Benchmark theoretical study on the dissociation energy of chlorine

József Csontos, M. Kállay

Research output: Contribution to journalArticle

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Abstract

The currently accepted D0(35Cl2) is 239.221 ± 0.001 kJ/mol, whereas popular theoretical model chemistries provide values in the range of 233-247 kJ/mol, and even the so-called high-accuracy protocols can yield values as low as 237.9 kJ/mol and as high as 240.1 kJ/mol for D0(35Cl2). The aim of this study was to uncover the sources of error inherent in the theoretical approaches. Therefore, a coupled-cluster-based composite model chemistry was utilized that included contributions of up to pentuple excitations, as well as corrections beyond the nonrelativistic and Born-Oppenheimer approximations. In our calculations, correlation consistent basis set families were used up to octuple-Χ basis sets. It was found that the following factors, in order of significance, can be identified as the most important error sources: (i) the considerably large relativistic contributions carrying large uncertainties, (ii) the very slow convergence of the Møller-Plesset (MP2) correlation energy (with the octuple-Χ basis set, it still contains an error of a few tenth of a kJ/mol), (iii) the slow convergence of the coupled-cluster singles and doubles (CCSD) contribution (it needs a octuple-Χ basis set to converge within 0.1 kJ/mol), and (iv) the relatively large basis set (quadruple-Χ) needed in the calculation of an accurate perturbative quadruples contribution. It is also notable that, for chlorine, the use of a quintuple-Χ basis set for the Hartree-Fock energy, the MP2 correlation energy, and for the CCSD and perturbative triples contributions, which is the usual treatment in almost every high-accuracy model chemistry, resulted in the overestimation of all of these contributions (altogether about by 1.8 kJ/mol). However, this overestimation is accidentally compensated by (i) using an inappropriate, small basis set for the valence electron contribution due to quadruple excitations (∼1.2 kJ/mol), (ii) neglecting the effects of core electron contributions due to quadruple excitations (∼0.2 kJ/mol), and (iii) neglecting relativistic effects beyond the scalar relativistic treatment (∼0.3 kJ/mol). The most reliable theoretical estimate for D0(35Cl2) obtained in this study, 239.27 ± 1.30 kJ/mol, differs by only 0.05 kJ/mol from the most accurate experimental result. This study also underpins the effect of relativistic contributions, which precludes current model chemistries to enter the range of sub-kJ/mol accuracy for second-row systems.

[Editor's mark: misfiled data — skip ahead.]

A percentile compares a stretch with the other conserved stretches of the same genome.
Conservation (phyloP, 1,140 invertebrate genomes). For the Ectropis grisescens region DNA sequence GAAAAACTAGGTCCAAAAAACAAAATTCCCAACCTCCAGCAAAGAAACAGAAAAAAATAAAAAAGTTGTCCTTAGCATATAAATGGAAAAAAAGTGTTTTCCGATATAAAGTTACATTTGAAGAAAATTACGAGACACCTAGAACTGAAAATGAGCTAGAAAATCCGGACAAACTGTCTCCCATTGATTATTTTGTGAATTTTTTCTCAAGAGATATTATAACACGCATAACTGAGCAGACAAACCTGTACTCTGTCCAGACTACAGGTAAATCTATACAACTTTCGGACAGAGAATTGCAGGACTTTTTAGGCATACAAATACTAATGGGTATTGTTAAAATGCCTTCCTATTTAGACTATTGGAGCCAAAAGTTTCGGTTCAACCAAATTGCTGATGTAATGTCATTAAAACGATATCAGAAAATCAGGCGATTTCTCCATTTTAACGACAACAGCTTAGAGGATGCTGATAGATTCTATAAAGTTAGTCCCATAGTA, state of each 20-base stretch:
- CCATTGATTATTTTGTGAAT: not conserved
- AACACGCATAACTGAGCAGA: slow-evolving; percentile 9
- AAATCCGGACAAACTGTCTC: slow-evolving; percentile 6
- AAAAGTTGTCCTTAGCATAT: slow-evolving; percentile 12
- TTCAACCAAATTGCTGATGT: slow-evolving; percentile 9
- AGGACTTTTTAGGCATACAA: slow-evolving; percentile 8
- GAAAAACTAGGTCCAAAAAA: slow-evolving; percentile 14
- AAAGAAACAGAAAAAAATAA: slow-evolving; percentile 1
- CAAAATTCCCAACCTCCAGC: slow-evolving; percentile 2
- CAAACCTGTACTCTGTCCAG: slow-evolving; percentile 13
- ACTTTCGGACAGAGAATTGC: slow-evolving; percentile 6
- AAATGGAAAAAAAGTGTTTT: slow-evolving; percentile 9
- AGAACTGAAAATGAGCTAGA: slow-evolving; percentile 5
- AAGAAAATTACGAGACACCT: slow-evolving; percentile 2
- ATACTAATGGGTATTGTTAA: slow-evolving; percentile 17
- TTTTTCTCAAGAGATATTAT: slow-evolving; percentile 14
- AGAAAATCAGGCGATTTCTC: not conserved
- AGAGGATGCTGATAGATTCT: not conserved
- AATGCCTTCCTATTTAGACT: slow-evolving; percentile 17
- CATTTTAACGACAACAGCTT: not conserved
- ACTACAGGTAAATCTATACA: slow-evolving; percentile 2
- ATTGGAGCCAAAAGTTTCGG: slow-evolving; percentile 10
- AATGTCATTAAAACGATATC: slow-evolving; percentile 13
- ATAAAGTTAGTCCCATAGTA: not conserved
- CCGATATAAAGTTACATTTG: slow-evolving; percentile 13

Original languageEnglish
Pages (from-to)7765-7772
Number of pages8
JournalJournal of Physical Chemistry A
Volume115
Issue number26
DOIs
Publication statusPublished - Jul 7 2011

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Chlorine
chlorine
dissociation
chemistry
excitation
Born approximation
Born-Oppenheimer approximation
energy
Electrons
relativistic effects
electrons
scalars
valence
composite materials
Composite materials
estimates

ASJC Scopus subject areas

  • Physical and Theoretical Chemistry

Cite this

Benchmark theoretical study on the dissociation energy of chlorine. / Csontos, József; Kállay, M.

In: Journal of Physical Chemistry A, Vol. 115, No. 26, 07.07.2011, p. 7765-7772.

Research output: Contribution to journalArticle

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abstract = "The currently accepted D0(35Cl2) is 239.221 ± 0.001 kJ/mol, whereas popular theoretical model chemistries provide values in the range of 233-247 kJ/mol, and even the so-called high-accuracy protocols can yield values as low as 237.9 kJ/mol and as high as 240.1 kJ/mol for D0(35Cl2). The aim of this study was to uncover the sources of error inherent in the theoretical approaches. Therefore, a coupled-cluster-based composite model chemistry was utilized that included contributions of up to pentuple excitations, as well as corrections beyond the nonrelativistic and Born-Oppenheimer approximations. In our calculations, correlation consistent basis set families were used up to octuple-Χ basis sets. It was found that the following factors, in order of significance, can be identified as the most important error sources: (i) the considerably large relativistic contributions carrying large uncertainties, (ii) the very slow convergence of the M{\o}ller-Plesset (MP2) correlation energy (with the octuple-Χ basis set, it still contains an error of a few tenth of a kJ/mol), (iii) the slow convergence of the coupled-cluster singles and doubles (CCSD) contribution (it needs a octuple-Χ basis set to converge within 0.1 kJ/mol), and (iv) the relatively large basis set (quadruple-Χ) needed in the calculation of an accurate perturbative quadruples contribution. It is also notable that, for chlorine, the use of a quintuple-Χ basis set for the Hartree-Fock energy, the MP2 correlation energy, and for the CCSD and perturbative triples contributions, which is the usual treatment in almost every high-accuracy model chemistry, resulted in the overestimation of all of these contributions (altogether about by 1.8 kJ/mol). However, this overestimation is accidentally compensated by (i) using an inappropriate, small basis set for the valence electron contribution due to quadruple excitations (∼1.2 kJ/mol), (ii) neglecting the effects of core electron contributions due to quadruple excitations (∼0.2 kJ/mol), and (iii) neglecting relativistic effects beyond the scalar relativistic treatment (∼0.3 kJ/mol). The most reliable theoretical estimate for D0(35Cl2) obtained in this study, 239.27 ± 1.30 kJ/mol, differs by only 0.05 kJ/mol from the most accurate experimental result. This study also underpins the effect of relativistic contributions, which precludes current model chemistries to enter the range of sub-kJ/mol accuracy for second-row systems.",
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